His politics: Mfume, who once chaired Congress’ Joint Economic Committee, has put economic recovery and countering financial inequality at the forefront of his campaign. A supporter of the Green New Deal, Mfume had an 85 percent score from the League of Conservation Voters while in the House. But more than any specific policy planks Mfume has emphasized his experience and seniority as a former member of Congress. A former chairman of the Congressional Black Caucus, Mfume will rejoin its ranks when he gets back to DC.
Deborah K. Ross, D
District: North Carolina’s 2nd District (Raleigh)
Current member: George Holding, R, not seeking re-election.
Previous Elected Office: Member, North Carolina House of Representatives (2003-2013); Democratic nominee for Senate in 2016 (lost 51-46 percent)
Profession: Civil Rights Attorney; former ACLU state director
Why she’s going to win: North Carolina’s 2nd District was radically redrawn in last year’s court-ordered redistricting. It now ecompasses deep blue Raleigh and the surrounding Wake County, and had this district existed in 2016, Hillary Clinton would have won it with 60 percent. Incumbent George Holding is choosing to retire rather than fight for his political life, and the Republican nominee, Alan Swain, is unknown and unfunded. This leaves Ross, who won a commanding 70 percent in the Democratic primary, as the prohibitive favorite in November.
Her politics: Ross has been endorsed by the Sierra Club, EMILY’s List, the Planned Parenthood Action Fund, and the AFGE and AFL-CIO unions. While in the state legislature, she had a 100 percent score from the ACLU and an “F” rating from the NRA. Her website cites infrastructure, healthcare, housing, education, and climate change as top priorities.
Kathy Manning, D
District: North Carolina’s 6th District (Greensboro and Winston-Salem)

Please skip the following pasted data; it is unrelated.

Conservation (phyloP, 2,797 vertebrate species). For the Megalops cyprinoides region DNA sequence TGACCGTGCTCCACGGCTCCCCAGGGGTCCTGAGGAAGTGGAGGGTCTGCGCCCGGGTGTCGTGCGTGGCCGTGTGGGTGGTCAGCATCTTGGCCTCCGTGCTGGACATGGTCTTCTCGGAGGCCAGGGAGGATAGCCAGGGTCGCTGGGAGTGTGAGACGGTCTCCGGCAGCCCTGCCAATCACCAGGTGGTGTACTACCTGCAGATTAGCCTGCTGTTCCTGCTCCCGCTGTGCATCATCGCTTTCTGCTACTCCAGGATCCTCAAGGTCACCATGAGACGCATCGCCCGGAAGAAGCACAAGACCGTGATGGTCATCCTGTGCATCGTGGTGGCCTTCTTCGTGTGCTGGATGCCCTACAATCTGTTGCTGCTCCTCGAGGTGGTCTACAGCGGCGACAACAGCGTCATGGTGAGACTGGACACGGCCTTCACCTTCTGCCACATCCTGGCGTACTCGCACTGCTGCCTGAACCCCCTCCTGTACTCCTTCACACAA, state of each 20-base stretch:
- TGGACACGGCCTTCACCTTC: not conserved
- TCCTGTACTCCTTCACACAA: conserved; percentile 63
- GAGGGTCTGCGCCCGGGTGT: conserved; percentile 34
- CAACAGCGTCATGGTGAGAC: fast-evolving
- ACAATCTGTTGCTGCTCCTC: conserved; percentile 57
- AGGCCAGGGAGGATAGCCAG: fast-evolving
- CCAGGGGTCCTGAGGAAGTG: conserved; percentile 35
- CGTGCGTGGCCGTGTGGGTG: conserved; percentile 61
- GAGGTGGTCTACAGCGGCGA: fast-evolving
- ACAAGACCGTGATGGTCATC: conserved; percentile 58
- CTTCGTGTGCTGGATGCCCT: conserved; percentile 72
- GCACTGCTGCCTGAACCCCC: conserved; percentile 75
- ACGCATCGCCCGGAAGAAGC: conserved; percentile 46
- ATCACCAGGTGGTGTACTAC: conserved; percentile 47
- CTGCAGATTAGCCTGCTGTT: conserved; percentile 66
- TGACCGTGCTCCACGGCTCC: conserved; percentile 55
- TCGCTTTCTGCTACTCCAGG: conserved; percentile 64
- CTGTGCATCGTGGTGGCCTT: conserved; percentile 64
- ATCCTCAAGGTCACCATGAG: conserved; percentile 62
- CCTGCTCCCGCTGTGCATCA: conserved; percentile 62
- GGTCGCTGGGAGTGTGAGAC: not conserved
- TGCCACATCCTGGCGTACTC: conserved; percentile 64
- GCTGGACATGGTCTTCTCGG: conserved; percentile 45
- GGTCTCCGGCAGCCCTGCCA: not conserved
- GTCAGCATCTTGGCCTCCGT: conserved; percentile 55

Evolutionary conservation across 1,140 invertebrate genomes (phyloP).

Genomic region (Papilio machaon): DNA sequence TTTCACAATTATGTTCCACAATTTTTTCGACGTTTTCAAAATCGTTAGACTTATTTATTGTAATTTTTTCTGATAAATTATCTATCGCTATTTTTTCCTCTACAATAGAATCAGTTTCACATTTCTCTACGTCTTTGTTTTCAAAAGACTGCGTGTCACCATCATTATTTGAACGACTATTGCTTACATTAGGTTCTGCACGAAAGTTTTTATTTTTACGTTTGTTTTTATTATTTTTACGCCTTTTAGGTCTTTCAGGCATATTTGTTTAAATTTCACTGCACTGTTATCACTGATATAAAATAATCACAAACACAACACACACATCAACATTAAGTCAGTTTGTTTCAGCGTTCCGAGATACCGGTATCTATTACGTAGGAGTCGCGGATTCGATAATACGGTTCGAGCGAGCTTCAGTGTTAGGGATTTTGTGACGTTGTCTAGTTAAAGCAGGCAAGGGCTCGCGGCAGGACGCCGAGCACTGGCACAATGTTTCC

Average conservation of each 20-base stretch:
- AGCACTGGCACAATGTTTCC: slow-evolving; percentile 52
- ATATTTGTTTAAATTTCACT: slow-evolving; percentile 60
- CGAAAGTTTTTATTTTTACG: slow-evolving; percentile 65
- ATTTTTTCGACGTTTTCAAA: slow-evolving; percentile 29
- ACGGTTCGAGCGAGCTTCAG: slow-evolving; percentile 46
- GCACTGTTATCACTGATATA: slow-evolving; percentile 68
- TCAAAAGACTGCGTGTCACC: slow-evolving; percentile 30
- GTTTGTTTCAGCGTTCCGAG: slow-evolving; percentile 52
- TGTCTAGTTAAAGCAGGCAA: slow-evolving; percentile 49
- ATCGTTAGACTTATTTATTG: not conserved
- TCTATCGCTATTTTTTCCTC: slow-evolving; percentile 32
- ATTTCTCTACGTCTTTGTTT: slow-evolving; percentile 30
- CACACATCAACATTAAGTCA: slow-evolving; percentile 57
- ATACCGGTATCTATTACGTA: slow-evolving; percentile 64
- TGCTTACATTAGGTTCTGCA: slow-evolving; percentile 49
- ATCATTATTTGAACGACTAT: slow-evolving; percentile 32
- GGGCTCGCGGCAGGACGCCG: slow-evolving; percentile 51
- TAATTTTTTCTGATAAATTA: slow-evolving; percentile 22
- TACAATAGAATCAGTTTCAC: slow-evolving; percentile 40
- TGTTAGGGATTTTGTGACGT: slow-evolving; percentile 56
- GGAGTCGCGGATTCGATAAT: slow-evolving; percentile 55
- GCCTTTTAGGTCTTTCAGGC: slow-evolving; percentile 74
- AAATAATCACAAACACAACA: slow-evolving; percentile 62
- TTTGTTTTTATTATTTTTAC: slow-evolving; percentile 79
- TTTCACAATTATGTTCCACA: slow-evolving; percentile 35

Current member: Mark Walker, R, not seeking re-election.
Previous Elected Office: None; Democratic nominee for the 13th District in 2018 (lost 45.5 to 51.5)
Profession: Attorney; former chair of the Jewish Federations of North America nonprofit
Why she’s going to win: The 6th District was also significantly altered by the 2019 redistricting. Its new configuration includes all of Greensboro, and Winston-Salem -- two liberal college cities. In 2016, Clinton would have won this district with 59 percent of the vote. Manning won a competitive five-way primary with 48 percent of the vote, and will have no issue dispatching Republican Lee Haywood in the fall.
Her politics: In 2018, when Manning ran in the more Republican 13th District, she was endorsed by the moderate Blue Dog Coalition and NewDem Action Fund; neither have endorsed her yet this cycle, though in 2018 they only did so in October. In 2020, Manning is endorsed by the National Organization for Women and the Sierra Club.
August Pfluger, R
District: Texas’ 11th District (Midland and San Angelo parts of rural west Texas)
Current member: Mike Conaway, R, not seeking re-election.
Previous Elected Office: None
Profession: Former National Security Council staffer in Trump administration; Air Force Lt. Col. (Ret.)
Why he’s going to win: Pfluger, who served 20 years as a fighter pilot before briefly serving as a staffer on Trump’s National Security Council, took 52 percent of the vote in a crowded primary, avoiding a runoff. This expansive midwest Texas district is one of the most Republican in the country -- one of just six districts where Hillary Clinton failed to receive even 20 percent of the vote. Having won the GOP primary, Pfluger is as good as elected.
His politics: While the House Freedom Caucus’ PAC endorsed a different candidate in the GOP primary, Pfluger has signalled willingness to join the caucus when he arrives in Washington. Pfluger promises to “fight back against oil-hating liberals” and protect the “God-given” rights in the Second Amendment, as well as the rights of Christians and other groups. Throughout his campaign, he has emphasized his military service, and criticized the low number of veterans in Congress.